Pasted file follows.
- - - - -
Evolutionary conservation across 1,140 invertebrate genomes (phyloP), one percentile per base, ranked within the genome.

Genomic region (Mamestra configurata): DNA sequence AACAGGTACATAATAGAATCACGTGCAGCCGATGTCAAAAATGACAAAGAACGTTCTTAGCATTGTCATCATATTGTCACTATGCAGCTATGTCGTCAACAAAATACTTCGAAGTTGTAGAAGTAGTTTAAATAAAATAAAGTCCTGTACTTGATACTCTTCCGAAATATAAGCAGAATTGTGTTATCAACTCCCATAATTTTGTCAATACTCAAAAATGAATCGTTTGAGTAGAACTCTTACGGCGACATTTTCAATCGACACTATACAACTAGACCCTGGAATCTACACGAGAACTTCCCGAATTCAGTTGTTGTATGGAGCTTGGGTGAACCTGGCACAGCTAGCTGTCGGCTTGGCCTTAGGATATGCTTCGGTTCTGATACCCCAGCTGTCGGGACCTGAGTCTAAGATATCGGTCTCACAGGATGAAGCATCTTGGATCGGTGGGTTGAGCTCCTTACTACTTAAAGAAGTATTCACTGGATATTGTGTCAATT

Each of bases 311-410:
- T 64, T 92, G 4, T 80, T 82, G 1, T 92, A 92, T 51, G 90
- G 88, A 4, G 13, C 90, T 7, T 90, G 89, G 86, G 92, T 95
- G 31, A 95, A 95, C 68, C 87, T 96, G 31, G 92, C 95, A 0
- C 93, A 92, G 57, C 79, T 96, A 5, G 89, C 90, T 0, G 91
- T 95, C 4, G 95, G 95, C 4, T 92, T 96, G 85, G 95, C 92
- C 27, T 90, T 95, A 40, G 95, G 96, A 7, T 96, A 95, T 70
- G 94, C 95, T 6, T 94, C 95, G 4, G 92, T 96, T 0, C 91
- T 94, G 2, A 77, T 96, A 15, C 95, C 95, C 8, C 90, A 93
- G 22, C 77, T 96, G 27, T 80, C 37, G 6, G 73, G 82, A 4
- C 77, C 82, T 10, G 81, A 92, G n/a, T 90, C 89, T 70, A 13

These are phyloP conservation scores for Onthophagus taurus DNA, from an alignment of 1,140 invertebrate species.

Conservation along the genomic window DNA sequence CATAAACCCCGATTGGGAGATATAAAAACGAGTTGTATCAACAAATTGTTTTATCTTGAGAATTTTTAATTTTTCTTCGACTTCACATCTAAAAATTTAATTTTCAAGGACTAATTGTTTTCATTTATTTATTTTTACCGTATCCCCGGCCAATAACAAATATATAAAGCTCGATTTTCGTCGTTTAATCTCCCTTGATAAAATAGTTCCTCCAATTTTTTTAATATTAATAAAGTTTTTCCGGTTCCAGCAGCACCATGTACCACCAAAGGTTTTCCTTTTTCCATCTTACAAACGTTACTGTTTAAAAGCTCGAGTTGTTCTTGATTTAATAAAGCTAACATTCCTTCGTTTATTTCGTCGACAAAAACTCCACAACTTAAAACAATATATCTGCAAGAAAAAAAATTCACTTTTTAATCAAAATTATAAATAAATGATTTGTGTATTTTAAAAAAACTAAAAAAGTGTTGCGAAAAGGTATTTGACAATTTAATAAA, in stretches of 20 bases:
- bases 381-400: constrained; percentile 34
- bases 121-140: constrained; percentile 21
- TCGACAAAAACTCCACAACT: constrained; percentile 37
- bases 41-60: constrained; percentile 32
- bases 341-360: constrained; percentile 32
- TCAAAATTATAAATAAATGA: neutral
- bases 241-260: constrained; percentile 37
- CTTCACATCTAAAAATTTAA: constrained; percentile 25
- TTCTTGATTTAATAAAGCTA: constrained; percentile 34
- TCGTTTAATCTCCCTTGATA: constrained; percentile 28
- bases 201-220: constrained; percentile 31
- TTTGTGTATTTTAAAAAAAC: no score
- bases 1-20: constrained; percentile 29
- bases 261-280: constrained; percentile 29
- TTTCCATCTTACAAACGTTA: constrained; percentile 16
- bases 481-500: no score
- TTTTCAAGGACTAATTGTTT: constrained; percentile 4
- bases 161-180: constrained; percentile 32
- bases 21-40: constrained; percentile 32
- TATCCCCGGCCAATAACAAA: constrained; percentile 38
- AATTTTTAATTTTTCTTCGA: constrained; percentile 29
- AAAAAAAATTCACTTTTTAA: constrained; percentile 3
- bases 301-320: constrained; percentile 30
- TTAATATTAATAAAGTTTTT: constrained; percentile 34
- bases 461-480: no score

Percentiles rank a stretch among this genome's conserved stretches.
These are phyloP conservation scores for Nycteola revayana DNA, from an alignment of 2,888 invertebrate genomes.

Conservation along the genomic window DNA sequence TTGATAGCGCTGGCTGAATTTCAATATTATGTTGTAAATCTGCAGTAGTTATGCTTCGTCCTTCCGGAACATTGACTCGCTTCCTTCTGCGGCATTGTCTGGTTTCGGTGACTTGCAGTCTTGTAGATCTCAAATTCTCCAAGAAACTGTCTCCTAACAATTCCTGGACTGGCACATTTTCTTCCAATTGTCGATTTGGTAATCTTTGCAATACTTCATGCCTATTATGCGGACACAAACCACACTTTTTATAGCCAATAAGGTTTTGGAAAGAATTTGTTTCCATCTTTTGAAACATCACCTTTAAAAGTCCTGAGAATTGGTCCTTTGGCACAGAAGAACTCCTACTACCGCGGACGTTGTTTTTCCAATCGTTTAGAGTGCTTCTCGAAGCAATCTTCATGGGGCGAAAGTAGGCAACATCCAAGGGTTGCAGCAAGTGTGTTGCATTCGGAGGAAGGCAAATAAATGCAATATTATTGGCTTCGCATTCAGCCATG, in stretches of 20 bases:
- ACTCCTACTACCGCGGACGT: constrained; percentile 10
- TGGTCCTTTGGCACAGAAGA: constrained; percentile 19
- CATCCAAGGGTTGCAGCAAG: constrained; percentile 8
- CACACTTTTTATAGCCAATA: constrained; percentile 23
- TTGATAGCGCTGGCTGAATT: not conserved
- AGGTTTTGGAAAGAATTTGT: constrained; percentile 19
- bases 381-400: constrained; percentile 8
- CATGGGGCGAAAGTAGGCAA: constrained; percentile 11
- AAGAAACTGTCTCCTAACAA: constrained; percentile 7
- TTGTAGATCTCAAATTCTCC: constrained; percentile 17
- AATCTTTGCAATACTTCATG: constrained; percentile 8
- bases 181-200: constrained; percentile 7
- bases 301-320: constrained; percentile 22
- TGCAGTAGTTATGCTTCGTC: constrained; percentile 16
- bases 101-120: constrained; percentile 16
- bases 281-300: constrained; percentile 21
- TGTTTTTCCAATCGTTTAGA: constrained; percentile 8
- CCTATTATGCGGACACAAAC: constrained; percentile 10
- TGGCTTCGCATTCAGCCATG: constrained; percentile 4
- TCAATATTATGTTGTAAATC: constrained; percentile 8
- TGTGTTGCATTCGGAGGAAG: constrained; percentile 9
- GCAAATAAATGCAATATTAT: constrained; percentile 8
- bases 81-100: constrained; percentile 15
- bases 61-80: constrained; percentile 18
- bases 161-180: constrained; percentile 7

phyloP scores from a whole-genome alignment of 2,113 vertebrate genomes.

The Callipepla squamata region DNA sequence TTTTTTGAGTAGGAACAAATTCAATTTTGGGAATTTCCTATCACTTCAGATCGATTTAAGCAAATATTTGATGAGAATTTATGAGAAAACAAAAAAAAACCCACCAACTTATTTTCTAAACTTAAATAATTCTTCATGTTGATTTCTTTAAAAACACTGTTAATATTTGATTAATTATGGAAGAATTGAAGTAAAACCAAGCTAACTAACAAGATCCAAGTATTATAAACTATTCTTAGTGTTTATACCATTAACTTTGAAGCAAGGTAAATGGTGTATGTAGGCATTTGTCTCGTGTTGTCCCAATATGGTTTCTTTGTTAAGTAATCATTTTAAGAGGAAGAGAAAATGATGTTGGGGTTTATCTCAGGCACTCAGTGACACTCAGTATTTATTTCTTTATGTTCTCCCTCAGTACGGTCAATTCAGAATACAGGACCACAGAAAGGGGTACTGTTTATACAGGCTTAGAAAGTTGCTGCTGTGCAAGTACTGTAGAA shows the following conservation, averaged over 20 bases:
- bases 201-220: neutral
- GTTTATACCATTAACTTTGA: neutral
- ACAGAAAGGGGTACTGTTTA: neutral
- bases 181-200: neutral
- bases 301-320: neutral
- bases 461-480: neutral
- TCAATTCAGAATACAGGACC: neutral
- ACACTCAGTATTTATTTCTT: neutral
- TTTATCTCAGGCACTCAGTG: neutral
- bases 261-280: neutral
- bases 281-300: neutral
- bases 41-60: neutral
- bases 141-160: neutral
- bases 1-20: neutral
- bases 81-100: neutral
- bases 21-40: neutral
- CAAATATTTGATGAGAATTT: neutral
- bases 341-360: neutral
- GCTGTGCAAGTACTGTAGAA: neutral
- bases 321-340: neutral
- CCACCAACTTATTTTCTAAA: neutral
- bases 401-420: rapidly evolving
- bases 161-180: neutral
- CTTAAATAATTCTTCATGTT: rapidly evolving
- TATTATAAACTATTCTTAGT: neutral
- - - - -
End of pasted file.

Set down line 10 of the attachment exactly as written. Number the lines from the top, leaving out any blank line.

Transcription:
- G 94, C 95, T 6, T 94, C 95, G 4, G 92, T 96, T 0, C 91